Tough Vireo ID on Terrace Bay Survey: June 11, 2022

Field guides are wary about the difference between the song of the Red-eyed Vireo and the song of the Philadelphia Vireo.

“The song of the Philadelphia Vireo is very similar to the song of the Red-eyed Vireo but tends to be higher pitched, slower and with longer pauses between phrases. Identification by song is risky” (Birds of Ontario)

“The song of the Philadelphia Vireo is very similar to the song of the Red-eyed Vireo but, on average is weaker and choppier, with longer phrases averaging one phrase every three seconds (but the Red-eyed can match these characteristics).” (Sibley Birds)

I tend to identify all as Red-eyed Vireos unless I see the individual and it is a Philadelphia Vireo.

I have seen Philadelphia Vireos on past Terrace Bay (north of Lake Superior) surveys so listen very carefully to each vireo we encounter. I have brought along a phone with the Merlin Bird Call App for this trip. Generally it is quite accurate though did identify baahing sheep as a Warbling Vireo, a Raven as a Crow and frequently adds Yellow Warbler when none is present. When we suspected a Philadelphia Vireo this morning, I turned on the app which indicated that the singer was a Philadelphia Vireo. Great – but the next time the bird sang, the app indicated a Red-eyed Vireo. Sigh…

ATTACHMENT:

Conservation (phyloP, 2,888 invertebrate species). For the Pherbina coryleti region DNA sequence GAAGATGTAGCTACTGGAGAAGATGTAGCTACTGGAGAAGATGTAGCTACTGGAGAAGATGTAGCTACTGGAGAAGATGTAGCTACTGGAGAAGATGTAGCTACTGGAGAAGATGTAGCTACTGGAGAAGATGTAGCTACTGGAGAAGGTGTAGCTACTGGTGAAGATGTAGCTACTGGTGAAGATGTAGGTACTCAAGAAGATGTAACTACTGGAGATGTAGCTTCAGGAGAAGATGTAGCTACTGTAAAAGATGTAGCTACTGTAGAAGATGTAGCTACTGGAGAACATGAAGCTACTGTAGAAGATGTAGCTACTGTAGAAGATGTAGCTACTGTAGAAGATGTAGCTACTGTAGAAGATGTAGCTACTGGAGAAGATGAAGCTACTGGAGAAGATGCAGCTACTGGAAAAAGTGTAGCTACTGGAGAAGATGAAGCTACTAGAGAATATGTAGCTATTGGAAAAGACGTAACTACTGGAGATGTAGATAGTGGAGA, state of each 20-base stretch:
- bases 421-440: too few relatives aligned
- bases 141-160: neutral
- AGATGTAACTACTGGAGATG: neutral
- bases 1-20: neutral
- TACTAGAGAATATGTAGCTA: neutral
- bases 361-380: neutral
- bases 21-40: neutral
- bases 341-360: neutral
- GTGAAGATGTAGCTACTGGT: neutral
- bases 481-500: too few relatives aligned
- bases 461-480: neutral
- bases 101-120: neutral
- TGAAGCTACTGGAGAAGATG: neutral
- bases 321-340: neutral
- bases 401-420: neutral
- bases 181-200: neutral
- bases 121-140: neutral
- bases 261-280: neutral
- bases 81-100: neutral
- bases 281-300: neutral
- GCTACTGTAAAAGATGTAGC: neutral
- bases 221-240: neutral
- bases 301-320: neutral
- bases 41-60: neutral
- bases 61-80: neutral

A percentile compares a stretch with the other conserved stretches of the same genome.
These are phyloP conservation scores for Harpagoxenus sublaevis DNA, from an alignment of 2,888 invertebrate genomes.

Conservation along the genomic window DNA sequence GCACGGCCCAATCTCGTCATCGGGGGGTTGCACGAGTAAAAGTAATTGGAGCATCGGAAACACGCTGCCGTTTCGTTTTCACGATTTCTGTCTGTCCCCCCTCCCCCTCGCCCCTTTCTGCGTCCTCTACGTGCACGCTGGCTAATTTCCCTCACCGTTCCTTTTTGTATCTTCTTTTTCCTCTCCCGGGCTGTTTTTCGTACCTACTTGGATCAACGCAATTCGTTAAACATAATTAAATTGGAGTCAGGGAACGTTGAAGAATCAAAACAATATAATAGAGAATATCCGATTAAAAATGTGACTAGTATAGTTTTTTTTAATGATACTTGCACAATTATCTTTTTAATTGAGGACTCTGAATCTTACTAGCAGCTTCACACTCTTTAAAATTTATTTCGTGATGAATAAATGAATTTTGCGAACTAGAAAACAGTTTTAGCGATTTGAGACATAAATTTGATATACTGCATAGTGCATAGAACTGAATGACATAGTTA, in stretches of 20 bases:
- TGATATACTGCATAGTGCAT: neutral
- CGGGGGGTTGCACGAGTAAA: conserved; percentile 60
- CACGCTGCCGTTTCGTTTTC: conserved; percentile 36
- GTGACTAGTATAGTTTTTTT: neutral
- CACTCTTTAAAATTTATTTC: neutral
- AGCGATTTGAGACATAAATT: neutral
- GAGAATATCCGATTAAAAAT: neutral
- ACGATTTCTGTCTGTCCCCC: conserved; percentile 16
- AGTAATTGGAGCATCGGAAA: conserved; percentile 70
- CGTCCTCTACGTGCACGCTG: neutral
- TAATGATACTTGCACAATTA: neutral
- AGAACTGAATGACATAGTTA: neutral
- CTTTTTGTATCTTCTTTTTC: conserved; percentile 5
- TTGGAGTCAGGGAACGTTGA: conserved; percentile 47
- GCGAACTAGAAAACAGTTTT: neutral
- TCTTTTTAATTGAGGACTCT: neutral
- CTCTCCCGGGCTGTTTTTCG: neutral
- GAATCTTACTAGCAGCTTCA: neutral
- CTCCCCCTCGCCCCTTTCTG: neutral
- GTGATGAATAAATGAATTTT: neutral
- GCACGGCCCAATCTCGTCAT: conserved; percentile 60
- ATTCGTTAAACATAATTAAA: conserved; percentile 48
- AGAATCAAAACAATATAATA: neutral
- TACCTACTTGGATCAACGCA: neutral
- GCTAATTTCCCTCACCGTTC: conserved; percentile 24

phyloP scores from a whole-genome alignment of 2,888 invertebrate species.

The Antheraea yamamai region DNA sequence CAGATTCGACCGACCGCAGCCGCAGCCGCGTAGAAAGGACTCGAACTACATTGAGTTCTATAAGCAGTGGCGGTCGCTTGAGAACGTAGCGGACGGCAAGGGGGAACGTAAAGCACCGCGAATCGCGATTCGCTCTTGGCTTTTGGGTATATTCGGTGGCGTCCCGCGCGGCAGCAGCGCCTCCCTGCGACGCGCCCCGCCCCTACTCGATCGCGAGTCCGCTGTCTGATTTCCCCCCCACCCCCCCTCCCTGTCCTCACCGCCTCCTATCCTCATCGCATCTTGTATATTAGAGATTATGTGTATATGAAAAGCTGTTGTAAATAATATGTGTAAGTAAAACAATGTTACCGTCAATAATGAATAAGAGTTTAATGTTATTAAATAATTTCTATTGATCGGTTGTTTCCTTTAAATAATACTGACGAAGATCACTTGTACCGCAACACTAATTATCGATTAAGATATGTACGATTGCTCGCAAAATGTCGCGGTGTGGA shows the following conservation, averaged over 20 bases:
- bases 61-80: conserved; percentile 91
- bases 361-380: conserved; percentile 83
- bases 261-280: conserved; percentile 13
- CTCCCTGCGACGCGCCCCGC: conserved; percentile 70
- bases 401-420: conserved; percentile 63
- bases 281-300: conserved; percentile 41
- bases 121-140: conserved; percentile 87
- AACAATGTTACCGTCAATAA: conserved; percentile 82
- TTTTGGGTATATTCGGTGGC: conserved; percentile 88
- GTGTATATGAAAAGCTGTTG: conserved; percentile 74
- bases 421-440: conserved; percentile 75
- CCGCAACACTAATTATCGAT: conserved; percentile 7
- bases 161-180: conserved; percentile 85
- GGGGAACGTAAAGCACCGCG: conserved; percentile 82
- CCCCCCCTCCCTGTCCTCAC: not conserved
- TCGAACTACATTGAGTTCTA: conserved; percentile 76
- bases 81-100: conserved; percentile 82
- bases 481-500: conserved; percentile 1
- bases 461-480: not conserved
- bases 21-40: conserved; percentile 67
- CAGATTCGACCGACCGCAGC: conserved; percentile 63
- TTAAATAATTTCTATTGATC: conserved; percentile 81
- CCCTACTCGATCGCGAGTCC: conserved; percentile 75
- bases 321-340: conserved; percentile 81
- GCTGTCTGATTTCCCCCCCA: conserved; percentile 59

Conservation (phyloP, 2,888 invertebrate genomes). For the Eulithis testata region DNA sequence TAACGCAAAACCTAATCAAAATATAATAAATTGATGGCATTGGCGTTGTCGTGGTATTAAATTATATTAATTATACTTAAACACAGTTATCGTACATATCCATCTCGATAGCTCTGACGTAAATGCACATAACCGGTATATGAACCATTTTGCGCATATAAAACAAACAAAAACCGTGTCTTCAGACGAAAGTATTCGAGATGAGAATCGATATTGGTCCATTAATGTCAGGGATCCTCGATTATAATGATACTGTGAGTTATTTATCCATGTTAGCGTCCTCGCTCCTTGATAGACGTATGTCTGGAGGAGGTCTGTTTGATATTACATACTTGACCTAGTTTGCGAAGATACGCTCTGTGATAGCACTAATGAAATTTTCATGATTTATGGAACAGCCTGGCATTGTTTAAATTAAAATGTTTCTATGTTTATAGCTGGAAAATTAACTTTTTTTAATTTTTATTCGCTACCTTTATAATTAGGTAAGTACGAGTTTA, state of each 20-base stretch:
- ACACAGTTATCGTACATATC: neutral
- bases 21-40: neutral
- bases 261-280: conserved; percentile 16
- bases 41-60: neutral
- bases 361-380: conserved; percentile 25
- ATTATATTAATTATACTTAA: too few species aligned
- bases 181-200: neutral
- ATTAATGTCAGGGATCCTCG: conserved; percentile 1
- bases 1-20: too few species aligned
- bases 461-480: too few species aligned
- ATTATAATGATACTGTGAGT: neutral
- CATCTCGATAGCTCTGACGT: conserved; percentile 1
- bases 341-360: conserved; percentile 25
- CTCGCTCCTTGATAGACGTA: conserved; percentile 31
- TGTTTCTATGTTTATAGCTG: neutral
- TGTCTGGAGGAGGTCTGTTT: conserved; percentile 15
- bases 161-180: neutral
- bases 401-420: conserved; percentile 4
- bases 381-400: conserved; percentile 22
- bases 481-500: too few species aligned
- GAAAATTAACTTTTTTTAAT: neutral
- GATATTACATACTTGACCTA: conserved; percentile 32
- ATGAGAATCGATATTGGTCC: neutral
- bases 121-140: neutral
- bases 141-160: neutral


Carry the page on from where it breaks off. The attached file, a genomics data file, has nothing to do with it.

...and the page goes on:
Terrace Bay survey views:

Black Knot Gall
Black Spruce (Picea mariana)
Bear scat
Beaver dam under construction
Breakfast in Schreiber afterwards.

Some botany:

Low Sweet Blueberry (Vaccinium angustifolium)
Elderberry (Sambucus canadensis)
Mountain-ash (Sorbus americana)
Speckled Alder (Alnus incana)
Low Sweet Blueberry (Vaccinium angustifolium)
Pin Cherry (Prunus pensylvanica)
Serviceberry (Amelanchier)
Trembling Aspen (Populus tremuloides)
Oak Fern
Speckled Alder (Alnus incana)
Sarsaparilla (Aralia nudicaulis)
Willow (Salix)
Pin Cherry (Prunus pensylvanica)
Mountain Maple (Acer spicata)
Pin Cherry (Prunus pensylvanica)
Mountain Maple (Acer spicata)
Bunchberry (Cornus canadensis)

MAILBOX

Hi Miles,

I have used more of your photos for my art classes.  I am so glad you said you didn’t mind.

Bonnie Horne

NATURE POETRY

In the great gardens, after bright spring rain,
We find sweet innocence come once again,
White periwinkles, little pensionnaires
With muslin gowns and shy and candid airs.    – Dame Edith Sitwell (1887–1964)

Miles Hearn

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